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This is an open thread.

51 Replies to “News Roundup: Number One”

    1. That whole war cost hundreds of billions.

      Think about the F-35. The planes will cost $1 trillion. Not billions, a trillion, a thousand billions. That’s hundreds of subway lines. The boeing tanker deal, which exists only to fuel the F-35, is another $50 billion.

      It’s insanity.

    2. The problem is with our bought and paid for Congress, if that extra money from the embassy were hypothetically available, they’d just spend it on tax breaks for the “job creators”. Furthermore, the republican controlled congress hates urban areas for they have predominantly democratic contstitutencies, therefore they vote against legislation that benefits urban areas, i.e., transit.

      1. It’s still depressing that we have to fight for $1-2 billion for transit investments at the same time that $1 trillion is spent in the Middle East in a way that certainly doesn’t seem to give the USA 1000 times the benefit. I’m not make the argument that we have no interests there, but the relative scale seems out of whack with the national interest and benefit.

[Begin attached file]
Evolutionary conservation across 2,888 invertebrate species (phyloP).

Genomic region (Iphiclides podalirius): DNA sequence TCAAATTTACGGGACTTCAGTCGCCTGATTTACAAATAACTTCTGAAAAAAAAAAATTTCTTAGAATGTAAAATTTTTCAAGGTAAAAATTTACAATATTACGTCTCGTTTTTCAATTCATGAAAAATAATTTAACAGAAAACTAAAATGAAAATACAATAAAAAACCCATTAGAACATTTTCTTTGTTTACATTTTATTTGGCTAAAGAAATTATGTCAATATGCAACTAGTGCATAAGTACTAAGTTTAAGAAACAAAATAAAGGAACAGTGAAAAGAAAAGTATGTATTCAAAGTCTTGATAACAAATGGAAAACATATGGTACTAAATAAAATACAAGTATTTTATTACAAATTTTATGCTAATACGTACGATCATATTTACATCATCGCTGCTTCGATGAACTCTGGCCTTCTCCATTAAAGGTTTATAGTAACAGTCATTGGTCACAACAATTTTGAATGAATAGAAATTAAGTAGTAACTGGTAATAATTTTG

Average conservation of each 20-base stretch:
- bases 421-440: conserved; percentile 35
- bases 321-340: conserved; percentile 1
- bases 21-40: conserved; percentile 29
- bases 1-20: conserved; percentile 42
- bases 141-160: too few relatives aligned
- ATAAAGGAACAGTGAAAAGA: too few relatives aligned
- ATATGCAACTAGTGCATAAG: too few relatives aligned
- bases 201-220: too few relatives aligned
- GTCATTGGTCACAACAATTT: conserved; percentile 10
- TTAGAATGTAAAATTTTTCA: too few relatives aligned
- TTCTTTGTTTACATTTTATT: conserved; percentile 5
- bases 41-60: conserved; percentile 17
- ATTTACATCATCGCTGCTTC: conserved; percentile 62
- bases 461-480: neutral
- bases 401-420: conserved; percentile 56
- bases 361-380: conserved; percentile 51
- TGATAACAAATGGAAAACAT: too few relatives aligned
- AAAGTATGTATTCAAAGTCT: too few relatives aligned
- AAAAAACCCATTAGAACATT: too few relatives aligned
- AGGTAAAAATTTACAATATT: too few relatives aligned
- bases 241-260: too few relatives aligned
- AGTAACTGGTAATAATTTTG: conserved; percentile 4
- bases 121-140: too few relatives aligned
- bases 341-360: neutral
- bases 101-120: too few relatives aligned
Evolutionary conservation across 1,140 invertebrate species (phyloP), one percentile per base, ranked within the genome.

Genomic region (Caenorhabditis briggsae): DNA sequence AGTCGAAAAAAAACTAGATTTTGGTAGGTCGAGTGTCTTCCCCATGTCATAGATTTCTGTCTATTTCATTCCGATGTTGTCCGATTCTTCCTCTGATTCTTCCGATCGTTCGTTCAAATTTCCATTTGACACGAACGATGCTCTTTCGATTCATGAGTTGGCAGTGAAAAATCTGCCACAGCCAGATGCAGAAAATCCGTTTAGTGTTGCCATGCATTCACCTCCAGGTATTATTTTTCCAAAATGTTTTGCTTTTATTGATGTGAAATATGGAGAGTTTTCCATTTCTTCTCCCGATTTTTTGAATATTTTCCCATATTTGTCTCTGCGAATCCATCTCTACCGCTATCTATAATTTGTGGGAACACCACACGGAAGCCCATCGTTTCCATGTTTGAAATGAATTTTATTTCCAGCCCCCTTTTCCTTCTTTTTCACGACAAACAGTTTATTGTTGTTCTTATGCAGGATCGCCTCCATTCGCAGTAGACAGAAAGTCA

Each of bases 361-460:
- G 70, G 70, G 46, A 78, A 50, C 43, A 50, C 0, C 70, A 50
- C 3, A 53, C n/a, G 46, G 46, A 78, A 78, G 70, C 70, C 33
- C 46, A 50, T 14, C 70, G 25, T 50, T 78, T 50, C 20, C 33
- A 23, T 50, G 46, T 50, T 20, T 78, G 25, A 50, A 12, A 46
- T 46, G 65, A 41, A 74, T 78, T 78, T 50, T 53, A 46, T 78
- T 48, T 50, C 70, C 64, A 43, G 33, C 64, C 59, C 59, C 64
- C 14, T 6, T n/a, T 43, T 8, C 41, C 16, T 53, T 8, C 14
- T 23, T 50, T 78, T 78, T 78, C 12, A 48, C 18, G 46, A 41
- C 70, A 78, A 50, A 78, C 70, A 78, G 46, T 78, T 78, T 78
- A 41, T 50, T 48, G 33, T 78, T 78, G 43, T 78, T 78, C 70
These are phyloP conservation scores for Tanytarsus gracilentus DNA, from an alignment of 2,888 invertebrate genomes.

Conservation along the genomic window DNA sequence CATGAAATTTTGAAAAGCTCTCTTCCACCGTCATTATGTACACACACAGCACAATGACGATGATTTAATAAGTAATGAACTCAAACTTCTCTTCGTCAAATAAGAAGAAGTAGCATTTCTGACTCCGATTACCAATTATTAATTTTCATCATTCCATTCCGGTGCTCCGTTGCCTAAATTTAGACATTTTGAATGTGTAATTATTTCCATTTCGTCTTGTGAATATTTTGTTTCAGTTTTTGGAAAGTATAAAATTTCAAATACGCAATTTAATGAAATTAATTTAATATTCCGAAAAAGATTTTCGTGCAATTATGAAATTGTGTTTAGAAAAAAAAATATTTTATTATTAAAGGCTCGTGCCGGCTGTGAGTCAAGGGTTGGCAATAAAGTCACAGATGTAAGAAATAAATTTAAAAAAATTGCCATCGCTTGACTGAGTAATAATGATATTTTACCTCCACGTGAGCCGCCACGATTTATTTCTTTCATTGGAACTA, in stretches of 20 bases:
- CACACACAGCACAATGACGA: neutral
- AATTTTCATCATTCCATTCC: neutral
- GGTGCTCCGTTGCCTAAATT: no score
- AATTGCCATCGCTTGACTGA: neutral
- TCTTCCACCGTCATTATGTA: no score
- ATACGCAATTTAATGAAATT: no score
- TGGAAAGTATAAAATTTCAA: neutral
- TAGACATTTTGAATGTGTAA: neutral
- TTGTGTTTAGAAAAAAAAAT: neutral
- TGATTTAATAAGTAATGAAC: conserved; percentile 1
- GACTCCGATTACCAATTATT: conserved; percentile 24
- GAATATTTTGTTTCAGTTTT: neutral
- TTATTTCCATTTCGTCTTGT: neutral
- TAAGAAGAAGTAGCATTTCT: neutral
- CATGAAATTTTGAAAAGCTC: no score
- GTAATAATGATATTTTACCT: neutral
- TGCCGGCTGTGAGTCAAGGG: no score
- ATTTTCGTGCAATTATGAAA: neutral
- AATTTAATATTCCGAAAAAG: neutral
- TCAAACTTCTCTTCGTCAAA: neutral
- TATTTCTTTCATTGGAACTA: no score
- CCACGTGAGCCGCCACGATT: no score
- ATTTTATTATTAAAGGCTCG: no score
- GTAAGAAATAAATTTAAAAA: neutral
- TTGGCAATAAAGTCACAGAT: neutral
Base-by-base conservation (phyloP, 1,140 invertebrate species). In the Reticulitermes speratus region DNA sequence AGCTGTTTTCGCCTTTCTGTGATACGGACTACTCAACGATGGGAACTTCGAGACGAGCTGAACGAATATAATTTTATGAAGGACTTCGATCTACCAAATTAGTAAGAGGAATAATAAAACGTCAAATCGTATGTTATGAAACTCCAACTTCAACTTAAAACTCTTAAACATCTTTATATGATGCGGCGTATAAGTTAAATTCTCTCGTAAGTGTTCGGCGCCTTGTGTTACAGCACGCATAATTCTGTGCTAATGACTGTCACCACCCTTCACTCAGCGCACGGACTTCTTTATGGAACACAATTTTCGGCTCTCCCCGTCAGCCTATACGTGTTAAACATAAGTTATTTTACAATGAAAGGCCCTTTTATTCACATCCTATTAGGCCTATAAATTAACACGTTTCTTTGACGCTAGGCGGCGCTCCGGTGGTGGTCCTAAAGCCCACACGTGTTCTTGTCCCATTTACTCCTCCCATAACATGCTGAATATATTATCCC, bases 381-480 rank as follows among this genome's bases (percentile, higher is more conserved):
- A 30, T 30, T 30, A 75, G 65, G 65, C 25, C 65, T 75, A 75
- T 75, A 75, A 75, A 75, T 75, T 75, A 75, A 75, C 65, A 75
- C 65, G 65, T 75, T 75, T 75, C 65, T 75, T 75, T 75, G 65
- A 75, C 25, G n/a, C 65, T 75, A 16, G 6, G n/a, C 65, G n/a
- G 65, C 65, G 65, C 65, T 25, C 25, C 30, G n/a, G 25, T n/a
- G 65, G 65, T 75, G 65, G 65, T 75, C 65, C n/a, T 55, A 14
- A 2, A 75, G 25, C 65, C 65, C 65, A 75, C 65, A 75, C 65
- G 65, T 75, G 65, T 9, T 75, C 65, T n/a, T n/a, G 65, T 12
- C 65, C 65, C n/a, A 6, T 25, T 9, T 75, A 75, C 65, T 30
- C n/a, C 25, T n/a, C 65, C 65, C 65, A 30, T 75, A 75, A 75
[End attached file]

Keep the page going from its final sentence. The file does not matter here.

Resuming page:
1. Regarding the S. Kirkland P&R TOD, it’s a shame that the expensive SR-520 rebuild doesn’t provide for a freeway station and/or ramps for buses remaining on SR-520 – something that would allow buses like ST 542/545 and MT 252/257 to serve this area at the freeway, and also allow connections to routes like 234/235.

      1. I guess the 252/257/311 could exit using the new HOV ramp, make a stop and then re-enter via the general purpose on ramp. Wouldn’t work well for the 542/545, however.

      2. If the network had been considered, this could have allowed the 255 to be replaced, for example, by a fast regional bus route continuing to Houghton P&R and Totem Lake, but with a timed connection at S. Kirkland to 234/235 for Kirkland service. Today the 255 and 234/235 are somewhat redundant through this low-density area